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Yay, we have a vehicle!

It’s so nice to be able to take a quick trip and just get something done, instead of having it be a big thing where I have to get all bundled up in layers, figure out how much bag space I’m going to need, carry the bike down from my third story apartment, ride ride ride in the cold, lock up the bike, shop, unlock the bike, and attach all the bags to it….

I still ride my bike to work. The only times I can really justify driving are when I’m sick and when the office is out of soda. It is now, but C has some errands to run so he’s going to bring the soda with him. So I don’t get to drive this time. But when I do have an excuse to drive, I’m going to enjoy a nice lunch of Dos Reales. Mmmm…fajitas…

Maybe I can get him to bring me an order when he comes today.

But I don’t want to drive to work, honestly. I like being the crazy broad on a bike just a little bit (though I don’t understand why people insist on calling me brave — this is not a courageous thing to do, seriously), but I really need the exercise and with the wedding I just don’t have the time or the inclination to work out for working out’s sake (and unfortunately, the last few years have shown that I just don’t work out for the sake of losing weight). But come 50° weather I will have another motive to go for a run: spending some time outside on a nice day. I like my job most of the time, especially compared to most other jobs I’ve had, but I never get enough outside time. And I do love to run, even if I tend to forget that part when I’m not.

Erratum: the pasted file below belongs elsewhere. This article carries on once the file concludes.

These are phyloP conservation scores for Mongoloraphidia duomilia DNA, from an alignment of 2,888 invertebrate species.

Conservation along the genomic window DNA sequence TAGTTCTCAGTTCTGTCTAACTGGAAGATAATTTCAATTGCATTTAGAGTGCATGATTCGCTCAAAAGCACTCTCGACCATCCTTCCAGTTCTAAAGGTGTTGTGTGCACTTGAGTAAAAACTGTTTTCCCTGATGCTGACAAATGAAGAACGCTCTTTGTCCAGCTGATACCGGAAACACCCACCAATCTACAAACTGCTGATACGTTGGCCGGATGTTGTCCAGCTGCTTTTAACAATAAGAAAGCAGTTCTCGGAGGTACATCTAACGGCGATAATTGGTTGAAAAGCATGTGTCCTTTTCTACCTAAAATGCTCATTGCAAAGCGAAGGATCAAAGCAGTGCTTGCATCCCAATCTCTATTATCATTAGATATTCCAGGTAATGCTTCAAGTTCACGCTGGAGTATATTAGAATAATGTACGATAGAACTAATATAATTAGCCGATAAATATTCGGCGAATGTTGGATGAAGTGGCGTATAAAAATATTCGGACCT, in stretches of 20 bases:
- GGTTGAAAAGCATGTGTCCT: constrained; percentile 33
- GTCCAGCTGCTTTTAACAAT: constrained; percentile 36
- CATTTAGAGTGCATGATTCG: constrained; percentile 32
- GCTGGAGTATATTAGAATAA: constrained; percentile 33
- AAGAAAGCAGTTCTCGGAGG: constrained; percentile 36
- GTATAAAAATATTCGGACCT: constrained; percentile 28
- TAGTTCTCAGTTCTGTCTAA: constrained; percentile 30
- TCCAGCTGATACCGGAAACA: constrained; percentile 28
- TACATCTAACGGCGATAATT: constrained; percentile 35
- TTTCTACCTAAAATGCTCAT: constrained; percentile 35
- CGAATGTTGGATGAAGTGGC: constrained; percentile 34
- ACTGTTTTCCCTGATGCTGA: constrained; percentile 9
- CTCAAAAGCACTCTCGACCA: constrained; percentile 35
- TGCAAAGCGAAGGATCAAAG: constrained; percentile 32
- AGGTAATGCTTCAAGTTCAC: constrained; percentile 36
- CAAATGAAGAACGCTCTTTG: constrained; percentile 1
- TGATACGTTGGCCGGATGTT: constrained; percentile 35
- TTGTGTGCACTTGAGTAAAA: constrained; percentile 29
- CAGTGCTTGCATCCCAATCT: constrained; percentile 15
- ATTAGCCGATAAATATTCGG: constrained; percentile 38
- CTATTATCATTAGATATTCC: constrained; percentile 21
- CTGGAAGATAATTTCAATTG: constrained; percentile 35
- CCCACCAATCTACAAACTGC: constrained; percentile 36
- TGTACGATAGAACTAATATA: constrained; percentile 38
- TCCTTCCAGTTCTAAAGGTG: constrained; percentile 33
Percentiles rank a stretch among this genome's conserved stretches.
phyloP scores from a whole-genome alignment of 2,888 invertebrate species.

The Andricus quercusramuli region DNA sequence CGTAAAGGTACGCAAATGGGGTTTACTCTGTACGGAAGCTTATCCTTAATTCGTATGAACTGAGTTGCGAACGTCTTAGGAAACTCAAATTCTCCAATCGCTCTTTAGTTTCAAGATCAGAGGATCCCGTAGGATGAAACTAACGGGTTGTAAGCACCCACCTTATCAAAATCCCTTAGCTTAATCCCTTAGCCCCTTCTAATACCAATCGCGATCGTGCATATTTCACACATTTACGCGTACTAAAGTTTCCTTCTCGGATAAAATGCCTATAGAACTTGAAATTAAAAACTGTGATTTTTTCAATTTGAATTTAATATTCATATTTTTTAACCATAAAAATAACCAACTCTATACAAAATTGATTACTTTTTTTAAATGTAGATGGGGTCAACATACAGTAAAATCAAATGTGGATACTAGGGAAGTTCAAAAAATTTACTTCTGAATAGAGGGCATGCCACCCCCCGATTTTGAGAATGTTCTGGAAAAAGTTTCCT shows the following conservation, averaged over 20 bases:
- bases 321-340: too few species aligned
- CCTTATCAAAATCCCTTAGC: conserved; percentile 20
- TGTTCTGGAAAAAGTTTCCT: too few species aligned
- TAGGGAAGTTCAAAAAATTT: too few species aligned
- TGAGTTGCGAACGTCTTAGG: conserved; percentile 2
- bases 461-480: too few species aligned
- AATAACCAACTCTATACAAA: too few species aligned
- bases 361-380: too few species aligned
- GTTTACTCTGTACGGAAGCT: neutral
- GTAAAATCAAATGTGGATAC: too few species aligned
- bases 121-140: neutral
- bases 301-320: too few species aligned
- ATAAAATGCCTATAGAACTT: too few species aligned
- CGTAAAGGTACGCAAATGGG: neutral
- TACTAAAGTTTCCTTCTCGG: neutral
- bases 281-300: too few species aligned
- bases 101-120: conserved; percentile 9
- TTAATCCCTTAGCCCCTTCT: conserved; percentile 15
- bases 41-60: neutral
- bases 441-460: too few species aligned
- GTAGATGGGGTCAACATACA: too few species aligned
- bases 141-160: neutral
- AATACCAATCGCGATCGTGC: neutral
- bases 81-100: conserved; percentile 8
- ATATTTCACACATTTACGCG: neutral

The other thing that gets me excited about a vehicle is that now I can easily bring my mate’s blue Raleigh to the bike co-op to work on it! I want to have it done by his March 7 birthday and that’s not a lot of time, especially since I won’t be able to work on it this weekend because we’re going up to Naperville to meet with the minister and caterer and to do some other wedding stuff. So that’s 6 hours of staffed bike co-op time I will be missing. After Wednesday hours, I hope to have an idea of how long it’s going to take to finish up the bike.